How do we find affordable computers or thin clients for all of the building residents? First, the free refurnished computers or thin clients are “awarded” to residents who complete successfully a training course in the CTC.  So they are rolled out over a period of time.  Second, there is a ready pool of discarded computers everywhere in the United States – at least for the time being – resulting from the upgrading of personal computers in corporations, law and accounting firms and government.  The refurbishing process is relatively simple, easily done by middle and high-school students with little oversight.

The question remains how the broadband connectivity is distributed throughout the building – normally by a combination of hardwiring to the heavy Internet users (management office, CTC, maintenance office, etc.) on the main floor and wireless distributions throughout the building. This solution will have to be developed out of the specific circumstances of each location and the overall needs of the adoption program.

Project Timeline

Assuming that grant is awarded on October 1 and all of the detailed planning is done after you have survived the first cut, the first step will be surveys, focus groups and the “pre-selling” of the program. The second step will involve the preparation of the training curriculum, the program website and the recruitment of the site director.  A good start on this can be done before the actual award is made.  The whole system should be operational by the holidays and the first two four-week training program should have been completed.   The whole program can be completed in 2010. The whole program is three months of planning, three months of start-up and a year of operation.

Project Challenges

The biggest challenge will be to plan and implement the outreach in terms of generating benefits that are practical value to seniors, and to gently overcome the natural resistance to try something new.   This will have to be a fun learning experience, not unlike races for little kids, where everyone can feel good about their progress because it is advancing them along a path they have concluded will have value. The second challenge will be to find a program manager/instructor who has the collection of diverse training skills that can make this program happen.  The third challenge is to find a local source of refurbished computers that can fit the PC or thin client needs of the program in sufficient numbers to provide a computer for every resident. The fourth challenge is to identify affordable broadband connections for the residents. The fifth challenge is to find, review and arrange for on-line curricula that is responsive to the interests of residents that can provide a core “package” of applications that meet the interests and needs of seniors.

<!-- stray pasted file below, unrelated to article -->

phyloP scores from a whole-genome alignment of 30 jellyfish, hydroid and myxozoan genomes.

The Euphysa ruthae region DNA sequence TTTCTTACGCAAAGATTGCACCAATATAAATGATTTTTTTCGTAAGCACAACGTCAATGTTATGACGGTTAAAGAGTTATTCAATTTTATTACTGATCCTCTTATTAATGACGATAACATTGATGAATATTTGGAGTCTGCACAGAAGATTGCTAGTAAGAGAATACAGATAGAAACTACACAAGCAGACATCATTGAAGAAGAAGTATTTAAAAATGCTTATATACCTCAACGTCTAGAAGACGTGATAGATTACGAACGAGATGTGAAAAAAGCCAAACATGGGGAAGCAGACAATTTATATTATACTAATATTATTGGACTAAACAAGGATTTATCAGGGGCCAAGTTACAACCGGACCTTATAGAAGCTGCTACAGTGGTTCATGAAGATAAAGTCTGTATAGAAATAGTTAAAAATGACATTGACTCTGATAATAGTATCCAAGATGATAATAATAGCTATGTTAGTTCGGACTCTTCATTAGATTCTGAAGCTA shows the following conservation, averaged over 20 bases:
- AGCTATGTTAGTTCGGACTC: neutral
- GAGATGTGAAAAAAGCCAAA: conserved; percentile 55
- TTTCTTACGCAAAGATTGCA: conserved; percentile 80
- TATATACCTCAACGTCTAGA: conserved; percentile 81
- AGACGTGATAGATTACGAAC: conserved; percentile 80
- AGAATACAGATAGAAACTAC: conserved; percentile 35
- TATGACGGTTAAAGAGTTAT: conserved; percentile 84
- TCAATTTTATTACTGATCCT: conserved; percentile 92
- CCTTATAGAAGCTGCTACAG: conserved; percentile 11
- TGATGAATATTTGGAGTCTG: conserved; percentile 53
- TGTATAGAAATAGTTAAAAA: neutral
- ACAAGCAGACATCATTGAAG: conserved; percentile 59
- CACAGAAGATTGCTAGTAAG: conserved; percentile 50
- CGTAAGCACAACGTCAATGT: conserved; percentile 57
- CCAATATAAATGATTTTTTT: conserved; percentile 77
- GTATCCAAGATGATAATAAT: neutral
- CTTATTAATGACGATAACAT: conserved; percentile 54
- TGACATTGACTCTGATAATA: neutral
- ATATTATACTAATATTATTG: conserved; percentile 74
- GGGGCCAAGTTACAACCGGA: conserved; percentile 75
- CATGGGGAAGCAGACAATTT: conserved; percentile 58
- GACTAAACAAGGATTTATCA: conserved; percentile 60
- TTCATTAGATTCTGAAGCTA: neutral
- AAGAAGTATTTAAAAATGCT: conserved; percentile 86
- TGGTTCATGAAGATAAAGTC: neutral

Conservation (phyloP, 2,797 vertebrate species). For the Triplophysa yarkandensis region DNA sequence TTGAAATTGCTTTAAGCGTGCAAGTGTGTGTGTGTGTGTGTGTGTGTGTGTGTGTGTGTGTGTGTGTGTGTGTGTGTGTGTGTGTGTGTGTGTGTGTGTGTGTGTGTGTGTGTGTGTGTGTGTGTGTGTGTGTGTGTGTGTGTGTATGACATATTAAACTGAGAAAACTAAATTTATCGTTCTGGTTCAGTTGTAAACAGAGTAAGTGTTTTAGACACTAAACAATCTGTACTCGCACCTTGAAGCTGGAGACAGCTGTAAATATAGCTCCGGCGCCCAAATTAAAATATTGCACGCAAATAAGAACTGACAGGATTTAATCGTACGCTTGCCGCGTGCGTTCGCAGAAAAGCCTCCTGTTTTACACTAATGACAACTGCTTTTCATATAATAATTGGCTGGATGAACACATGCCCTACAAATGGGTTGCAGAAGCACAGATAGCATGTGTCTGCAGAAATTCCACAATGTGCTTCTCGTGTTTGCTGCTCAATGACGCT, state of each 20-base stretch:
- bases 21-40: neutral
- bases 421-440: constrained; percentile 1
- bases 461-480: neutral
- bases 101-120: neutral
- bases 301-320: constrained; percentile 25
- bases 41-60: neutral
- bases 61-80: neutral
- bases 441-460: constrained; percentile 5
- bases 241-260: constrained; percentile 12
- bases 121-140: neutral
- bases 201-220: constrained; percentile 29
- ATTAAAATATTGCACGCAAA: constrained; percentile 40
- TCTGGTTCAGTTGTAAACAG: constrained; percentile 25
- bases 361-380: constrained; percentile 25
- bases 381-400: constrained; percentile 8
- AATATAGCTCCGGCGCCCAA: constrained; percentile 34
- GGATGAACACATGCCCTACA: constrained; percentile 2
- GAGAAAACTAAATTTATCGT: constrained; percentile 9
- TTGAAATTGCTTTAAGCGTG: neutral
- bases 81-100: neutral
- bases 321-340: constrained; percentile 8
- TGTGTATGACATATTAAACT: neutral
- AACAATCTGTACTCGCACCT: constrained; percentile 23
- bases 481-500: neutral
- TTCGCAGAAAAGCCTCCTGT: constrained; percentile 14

The Budget and Budget Narrative – Program Eligible and Matching Costs

There are certain eligible program costs that can be paid for by the NTIA grant. In general, they related to computers, furniture, equipment, training, connectivity and maintenance. They are costs directly related to the development of the adoption program.  The cost of space would normally not be covered unless it was to be devoted exclusively to the function of the CTC.  Once a cost has been determined to be “eligible,” 80 percent of the program costs can be paid for by the NTIA grant, and 20 percent needs to be covered by separate matching funds.  The Budget Narrative needs to document and explain each cost element with respect to hourly rates, unit costs, projected quantities and the reasonableness of the projected cost.  The budget needs to tie in to the overall program.

Donald S. Samuelson has more than 30 years of experience in government-assisted housing and real estate development. He has a passion for applying broadband to provide solutions in the fields of education and training. E-mail him at DSSA310@aol.com, or contact him by phone at 847-420-1732.

Expert Opinion

Kate Forscey: Mobile Broadband Gap Needs to Be Remedied, Too

A recent study by CostQuest suggests that 37,000 more towers are needed to bring mobile coverage up to speed nationwide.

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The author of this Expert Opinion is Kate Forscey, contributing fellow for the Digital Progress Institute